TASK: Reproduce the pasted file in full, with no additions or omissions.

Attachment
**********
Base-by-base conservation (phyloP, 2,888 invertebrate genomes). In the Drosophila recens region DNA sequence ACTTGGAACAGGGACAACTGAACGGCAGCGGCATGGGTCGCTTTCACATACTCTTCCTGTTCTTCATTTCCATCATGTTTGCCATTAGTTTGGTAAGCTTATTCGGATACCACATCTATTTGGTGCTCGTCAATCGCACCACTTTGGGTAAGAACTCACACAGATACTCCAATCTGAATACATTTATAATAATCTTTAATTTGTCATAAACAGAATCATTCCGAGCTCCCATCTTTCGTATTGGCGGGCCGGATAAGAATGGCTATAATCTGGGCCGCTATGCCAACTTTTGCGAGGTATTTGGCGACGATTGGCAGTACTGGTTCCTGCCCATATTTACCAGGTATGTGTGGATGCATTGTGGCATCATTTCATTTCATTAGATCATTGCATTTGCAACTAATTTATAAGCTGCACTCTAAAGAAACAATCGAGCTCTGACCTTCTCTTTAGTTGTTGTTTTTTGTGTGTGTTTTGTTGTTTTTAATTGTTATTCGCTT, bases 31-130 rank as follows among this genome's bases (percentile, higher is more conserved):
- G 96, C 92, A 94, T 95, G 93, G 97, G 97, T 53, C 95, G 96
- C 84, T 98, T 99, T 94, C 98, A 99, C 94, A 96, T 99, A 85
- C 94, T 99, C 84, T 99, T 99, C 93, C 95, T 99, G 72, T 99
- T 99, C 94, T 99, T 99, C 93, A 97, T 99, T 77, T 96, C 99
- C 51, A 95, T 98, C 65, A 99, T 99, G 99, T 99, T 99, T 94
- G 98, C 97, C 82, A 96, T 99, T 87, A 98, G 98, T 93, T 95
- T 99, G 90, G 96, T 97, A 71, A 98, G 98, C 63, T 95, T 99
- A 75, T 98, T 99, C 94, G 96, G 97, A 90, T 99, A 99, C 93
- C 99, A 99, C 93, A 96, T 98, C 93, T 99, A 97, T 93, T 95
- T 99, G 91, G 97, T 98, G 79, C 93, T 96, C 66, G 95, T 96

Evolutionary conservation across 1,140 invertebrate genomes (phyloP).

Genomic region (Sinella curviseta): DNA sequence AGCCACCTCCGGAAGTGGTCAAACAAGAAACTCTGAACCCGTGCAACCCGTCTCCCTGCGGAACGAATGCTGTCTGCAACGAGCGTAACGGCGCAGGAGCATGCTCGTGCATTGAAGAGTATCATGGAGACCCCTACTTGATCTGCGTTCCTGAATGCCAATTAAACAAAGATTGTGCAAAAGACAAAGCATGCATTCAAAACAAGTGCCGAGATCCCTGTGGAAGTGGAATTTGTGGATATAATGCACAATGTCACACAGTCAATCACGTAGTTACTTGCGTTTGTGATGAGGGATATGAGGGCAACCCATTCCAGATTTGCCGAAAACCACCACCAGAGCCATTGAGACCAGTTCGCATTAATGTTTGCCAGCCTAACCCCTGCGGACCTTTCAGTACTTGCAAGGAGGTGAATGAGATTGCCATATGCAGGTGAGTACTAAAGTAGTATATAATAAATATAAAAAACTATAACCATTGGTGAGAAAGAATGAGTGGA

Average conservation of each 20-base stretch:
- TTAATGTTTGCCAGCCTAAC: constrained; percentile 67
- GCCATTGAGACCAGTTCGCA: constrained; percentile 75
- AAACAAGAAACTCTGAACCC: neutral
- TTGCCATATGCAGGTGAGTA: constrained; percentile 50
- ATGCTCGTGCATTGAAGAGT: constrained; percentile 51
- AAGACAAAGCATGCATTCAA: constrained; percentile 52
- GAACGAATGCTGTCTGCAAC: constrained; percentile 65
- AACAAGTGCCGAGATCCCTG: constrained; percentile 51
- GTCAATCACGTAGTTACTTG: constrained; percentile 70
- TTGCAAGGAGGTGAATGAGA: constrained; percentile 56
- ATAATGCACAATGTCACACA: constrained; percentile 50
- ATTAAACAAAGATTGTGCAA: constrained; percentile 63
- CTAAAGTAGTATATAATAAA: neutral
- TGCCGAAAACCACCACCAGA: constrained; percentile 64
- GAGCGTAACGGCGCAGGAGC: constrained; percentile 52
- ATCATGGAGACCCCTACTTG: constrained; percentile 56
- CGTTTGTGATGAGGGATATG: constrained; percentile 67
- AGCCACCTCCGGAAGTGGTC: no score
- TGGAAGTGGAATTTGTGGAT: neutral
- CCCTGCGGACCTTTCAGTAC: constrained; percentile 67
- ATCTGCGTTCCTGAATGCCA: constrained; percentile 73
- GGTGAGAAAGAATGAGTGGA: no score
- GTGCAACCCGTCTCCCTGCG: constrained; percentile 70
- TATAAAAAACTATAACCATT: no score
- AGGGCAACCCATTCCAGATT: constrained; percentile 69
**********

Base-by-base conservation (phyloP, 2,888 invertebrate genomes). In the Drosophila recens region DNA sequence ACTTGGAACAGGGACAACTGAACGGCAGCGGCATGGGTCGCTTTCACATACTCTTCCTGTTCTTCATTTCCATCATGTTTGCCATTAGTTTGGTAAGCTTATTCGGATACCACATCTATTTGGTGCTCGTCAATCGCACCACTTTGGGTAAGAACTCACACAGATACTCCAATCTGAATACATTTATAATAATCTTTAATTTGTCATAAACAGAATCATTCCGAGCTCCCATCTTTCGTATTGGCGGGCCGGATAAGAATGGCTATAATCTGGGCCGCTATGCCAACTTTTGCGAGGTATTTGGCGACGATTGGCAGTACTGGTTCCTGCCCATATTTACCAGGTATGTGTGGATGCATTGTGGCATCATTTCATTTCATTAGATCATTGCATTTGCAACTAATTTATAAGCTGCACTCTAAAGAAACAATCGAGCTCTGACCTTCTCTTTAGTTGTTGTTTTTTGTGTGTGTTTTGTTGTTTTTAATTGTTATTCGCTT, bases 31-130 rank as follows among this genome's bases (percentile, higher is more conserved):
- G 96, C 92, A 94, T 95, G 93, G 97, G 97, T 53, C 95, G 96
- C 84, T 98, T 99, T 94, C 98, A 99, C 94, A 96, T 99, A 85
- C 94, T 99, C 84, T 99, T 99, C 93, C 95, T 99, G 72, T 99
- T 99, C 94, T 99, T 99, C 93, A 97, T 99, T 77, T 96, C 99
- C 51, A 95, T 98, C 65, A 99, T 99, G 99, T 99, T 99, T 94
- G 98, C 97, C 82, A 96, T 99, T 87, A 98, G 98, T 93, T 95
- T 99, G 90, G 96, T 97, A 71, A 98, G 98, C 63, T 95, T 99
- A 75, T 98, T 99, C 94, G 96, G 97, A 90, T 99, A 99, C 93
- C 99, A 99, C 93, A 96, T 98, C 93, T 99, A 97, T 93, T 95
- T 99, G 91, G 97, T 98, G 79, C 93, T 96, C 66, G 95, T 96

Evolutionary conservation across 1,140 invertebrate genomes (phyloP).

Genomic region (Sinella curviseta): DNA sequence AGCCACCTCCGGAAGTGGTCAAACAAGAAACTCTGAACCCGTGCAACCCGTCTCCCTGCGGAACGAATGCTGTCTGCAACGAGCGTAACGGCGCAGGAGCATGCTCGTGCATTGAAGAGTATCATGGAGACCCCTACTTGATCTGCGTTCCTGAATGCCAATTAAACAAAGATTGTGCAAAAGACAAAGCATGCATTCAAAACAAGTGCCGAGATCCCTGTGGAAGTGGAATTTGTGGATATAATGCACAATGTCACACAGTCAATCACGTAGTTACTTGCGTTTGTGATGAGGGATATGAGGGCAACCCATTCCAGATTTGCCGAAAACCACCACCAGAGCCATTGAGACCAGTTCGCATTAATGTTTGCCAGCCTAACCCCTGCGGACCTTTCAGTACTTGCAAGGAGGTGAATGAGATTGCCATATGCAGGTGAGTACTAAAGTAGTATATAATAAATATAAAAAACTATAACCATTGGTGAGAAAGAATGAGTGGA

Average conservation of each 20-base stretch:
- TTAATGTTTGCCAGCCTAAC: constrained; percentile 67
- GCCATTGAGACCAGTTCGCA: constrained; percentile 75
- AAACAAGAAACTCTGAACCC: neutral
- TTGCCATATGCAGGTGAGTA: constrained; percentile 50
- ATGCTCGTGCATTGAAGAGT: constrained; percentile 51
- AAGACAAAGCATGCATTCAA: constrained; percentile 52
- GAACGAATGCTGTCTGCAAC: constrained; percentile 65
- AACAAGTGCCGAGATCCCTG: constrained; percentile 51
- GTCAATCACGTAGTTACTTG: constrained; percentile 70
- TTGCAAGGAGGTGAATGAGA: constrained; percentile 56
- ATAATGCACAATGTCACACA: constrained; percentile 50
- ATTAAACAAAGATTGTGCAA: constrained; percentile 63
- CTAAAGTAGTATATAATAAA: neutral
- TGCCGAAAACCACCACCAGA: constrained; percentile 64
- GAGCGTAACGGCGCAGGAGC: constrained; percentile 52
- ATCATGGAGACCCCTACTTG: constrained; percentile 56
- CGTTTGTGATGAGGGATATG: constrained; percentile 67
- AGCCACCTCCGGAAGTGGTC: no score
- TGGAAGTGGAATTTGTGGAT: neutral
- CCCTGCGGACCTTTCAGTAC: constrained; percentile 67
- ATCTGCGTTCCTGAATGCCA: constrained; percentile 73
- GGTGAGAAAGAATGAGTGGA: no score
- GTGCAACCCGTCTCCCTGCG: constrained; percentile 70
- TATAAAAAACTATAACCATT: no score
- AGGGCAACCCATTCCAGATT: constrained; percentile 69